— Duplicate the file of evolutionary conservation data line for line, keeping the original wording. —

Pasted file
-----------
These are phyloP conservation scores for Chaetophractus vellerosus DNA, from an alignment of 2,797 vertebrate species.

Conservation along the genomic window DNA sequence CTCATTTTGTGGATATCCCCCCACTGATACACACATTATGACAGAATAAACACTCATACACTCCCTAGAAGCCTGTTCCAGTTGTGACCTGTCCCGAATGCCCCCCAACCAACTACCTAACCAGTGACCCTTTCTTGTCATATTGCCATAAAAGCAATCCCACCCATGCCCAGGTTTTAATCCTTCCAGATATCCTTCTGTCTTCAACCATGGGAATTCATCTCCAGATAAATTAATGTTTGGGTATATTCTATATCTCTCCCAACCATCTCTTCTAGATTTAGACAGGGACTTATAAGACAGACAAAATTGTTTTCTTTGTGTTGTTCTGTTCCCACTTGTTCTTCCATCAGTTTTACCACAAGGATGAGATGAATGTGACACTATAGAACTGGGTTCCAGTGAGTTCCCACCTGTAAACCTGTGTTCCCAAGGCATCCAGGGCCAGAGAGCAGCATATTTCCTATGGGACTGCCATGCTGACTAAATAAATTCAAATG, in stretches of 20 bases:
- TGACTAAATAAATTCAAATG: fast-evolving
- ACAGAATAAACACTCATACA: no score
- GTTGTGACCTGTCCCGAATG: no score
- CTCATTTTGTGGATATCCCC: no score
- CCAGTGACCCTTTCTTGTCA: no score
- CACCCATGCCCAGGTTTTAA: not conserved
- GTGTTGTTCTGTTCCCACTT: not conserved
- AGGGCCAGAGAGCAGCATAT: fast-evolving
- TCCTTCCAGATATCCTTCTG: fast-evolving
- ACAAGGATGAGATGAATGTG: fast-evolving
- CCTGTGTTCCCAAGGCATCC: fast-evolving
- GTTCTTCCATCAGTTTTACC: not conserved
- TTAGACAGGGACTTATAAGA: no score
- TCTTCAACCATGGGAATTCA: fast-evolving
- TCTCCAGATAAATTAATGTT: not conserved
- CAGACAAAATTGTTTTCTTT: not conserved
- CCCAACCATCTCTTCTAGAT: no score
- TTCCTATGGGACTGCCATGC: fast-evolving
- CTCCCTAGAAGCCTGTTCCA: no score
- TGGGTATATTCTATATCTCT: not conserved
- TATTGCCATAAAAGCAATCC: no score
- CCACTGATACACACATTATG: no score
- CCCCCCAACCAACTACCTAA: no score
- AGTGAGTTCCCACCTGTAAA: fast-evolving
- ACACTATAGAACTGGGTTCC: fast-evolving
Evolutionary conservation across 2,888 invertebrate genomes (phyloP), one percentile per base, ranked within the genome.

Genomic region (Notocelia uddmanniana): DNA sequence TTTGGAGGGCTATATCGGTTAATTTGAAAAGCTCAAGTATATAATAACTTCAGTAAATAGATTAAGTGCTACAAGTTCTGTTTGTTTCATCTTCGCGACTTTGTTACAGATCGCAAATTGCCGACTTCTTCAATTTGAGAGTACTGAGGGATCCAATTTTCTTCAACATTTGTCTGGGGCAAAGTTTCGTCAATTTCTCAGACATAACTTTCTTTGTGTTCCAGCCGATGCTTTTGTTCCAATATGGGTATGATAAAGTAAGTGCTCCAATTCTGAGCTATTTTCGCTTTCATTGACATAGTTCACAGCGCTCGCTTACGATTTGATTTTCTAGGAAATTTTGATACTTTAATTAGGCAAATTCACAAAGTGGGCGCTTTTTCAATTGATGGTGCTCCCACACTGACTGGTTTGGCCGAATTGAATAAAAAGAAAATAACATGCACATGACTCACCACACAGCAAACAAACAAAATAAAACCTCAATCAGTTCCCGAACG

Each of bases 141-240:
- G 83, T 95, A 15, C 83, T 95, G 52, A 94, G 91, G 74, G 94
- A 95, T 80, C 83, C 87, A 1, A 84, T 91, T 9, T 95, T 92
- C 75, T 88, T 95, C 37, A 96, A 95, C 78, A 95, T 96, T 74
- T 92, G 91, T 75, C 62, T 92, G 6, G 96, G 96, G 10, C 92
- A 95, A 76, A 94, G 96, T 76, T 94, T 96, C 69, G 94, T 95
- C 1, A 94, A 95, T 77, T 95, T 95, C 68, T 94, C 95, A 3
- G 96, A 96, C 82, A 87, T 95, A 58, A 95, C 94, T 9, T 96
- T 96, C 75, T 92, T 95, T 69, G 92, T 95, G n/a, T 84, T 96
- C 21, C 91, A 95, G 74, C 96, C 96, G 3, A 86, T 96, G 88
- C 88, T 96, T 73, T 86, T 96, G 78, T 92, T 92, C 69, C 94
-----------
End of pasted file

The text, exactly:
These are phyloP conservation scores for Chaetophractus vellerosus DNA, from an alignment of 2,797 vertebrate species.

Conservation along the genomic window DNA sequence CTCATTTTGTGGATATCCCCCCACTGATACACACATTATGACAGAATAAACACTCATACACTCCCTAGAAGCCTGTTCCAGTTGTGACCTGTCCCGAATGCCCCCCAACCAACTACCTAACCAGTGACCCTTTCTTGTCATATTGCCATAAAAGCAATCCCACCCATGCCCAGGTTTTAATCCTTCCAGATATCCTTCTGTCTTCAACCATGGGAATTCATCTCCAGATAAATTAATGTTTGGGTATATTCTATATCTCTCCCAACCATCTCTTCTAGATTTAGACAGGGACTTATAAGACAGACAAAATTGTTTTCTTTGTGTTGTTCTGTTCCCACTTGTTCTTCCATCAGTTTTACCACAAGGATGAGATGAATGTGACACTATAGAACTGGGTTCCAGTGAGTTCCCACCTGTAAACCTGTGTTCCCAAGGCATCCAGGGCCAGAGAGCAGCATATTTCCTATGGGACTGCCATGCTGACTAAATAAATTCAAATG, in stretches of 20 bases:
- TGACTAAATAAATTCAAATG: fast-evolving
- ACAGAATAAACACTCATACA: no score
- GTTGTGACCTGTCCCGAATG: no score
- CTCATTTTGTGGATATCCCC: no score
- CCAGTGACCCTTTCTTGTCA: no score
- CACCCATGCCCAGGTTTTAA: not conserved
- GTGTTGTTCTGTTCCCACTT: not conserved
- AGGGCCAGAGAGCAGCATAT: fast-evolving
- TCCTTCCAGATATCCTTCTG: fast-evolving
- ACAAGGATGAGATGAATGTG: fast-evolving
- CCTGTGTTCCCAAGGCATCC: fast-evolving
- GTTCTTCCATCAGTTTTACC: not conserved
- TTAGACAGGGACTTATAAGA: no score
- TCTTCAACCATGGGAATTCA: fast-evolving
- TCTCCAGATAAATTAATGTT: not conserved
- CAGACAAAATTGTTTTCTTT: not conserved
- CCCAACCATCTCTTCTAGAT: no score
- TTCCTATGGGACTGCCATGC: fast-evolving
- CTCCCTAGAAGCCTGTTCCA: no score
- TGGGTATATTCTATATCTCT: not conserved
- TATTGCCATAAAAGCAATCC: no score
- CCACTGATACACACATTATG: no score
- CCCCCCAACCAACTACCTAA: no score
- AGTGAGTTCCCACCTGTAAA: fast-evolving
- ACACTATAGAACTGGGTTCC: fast-evolving
Evolutionary conservation across 2,888 invertebrate genomes (phyloP), one percentile per base, ranked within the genome.

Genomic region (Notocelia uddmanniana): DNA sequence TTTGGAGGGCTATATCGGTTAATTTGAAAAGCTCAAGTATATAATAACTTCAGTAAATAGATTAAGTGCTACAAGTTCTGTTTGTTTCATCTTCGCGACTTTGTTACAGATCGCAAATTGCCGACTTCTTCAATTTGAGAGTACTGAGGGATCCAATTTTCTTCAACATTTGTCTGGGGCAAAGTTTCGTCAATTTCTCAGACATAACTTTCTTTGTGTTCCAGCCGATGCTTTTGTTCCAATATGGGTATGATAAAGTAAGTGCTCCAATTCTGAGCTATTTTCGCTTTCATTGACATAGTTCACAGCGCTCGCTTACGATTTGATTTTCTAGGAAATTTTGATACTTTAATTAGGCAAATTCACAAAGTGGGCGCTTTTTCAATTGATGGTGCTCCCACACTGACTGGTTTGGCCGAATTGAATAAAAAGAAAATAACATGCACATGACTCACCACACAGCAAACAAACAAAATAAAACCTCAATCAGTTCCCGAACG

Each of bases 141-240:
- G 83, T 95, A 15, C 83, T 95, G 52, A 94, G 91, G 74, G 94
- A 95, T 80, C 83, C 87, A 1, A 84, T 91, T 9, T 95, T 92
- C 75, T 88, T 95, C 37, A 96, A 95, C 78, A 95, T 96, T 74
- T 92, G 91, T 75, C 62, T 92, G 6, G 96, G 96, G 10, C 92
- A 95, A 76, A 94, G 96, T 76, T 94, T 96, C 69, G 94, T 95
- C 1, A 94, A 95, T 77, T 95, T 95, C 68, T 94, C 95, A 3
- G 96, A 96, C 82, A 87, T 95, A 58, A 95, C 94, T 9, T 96
- T 96, C 75, T 92, T 95, T 69, G 92, T 95, G n/a, T 84, T 96
- C 21, C 91, A 95, G 74, C 96, C 96, G 3, A 86, T 96, G 88
- C 88, T 96, T 73, T 86, T 96, G 78, T 92, T 92, C 69, C 94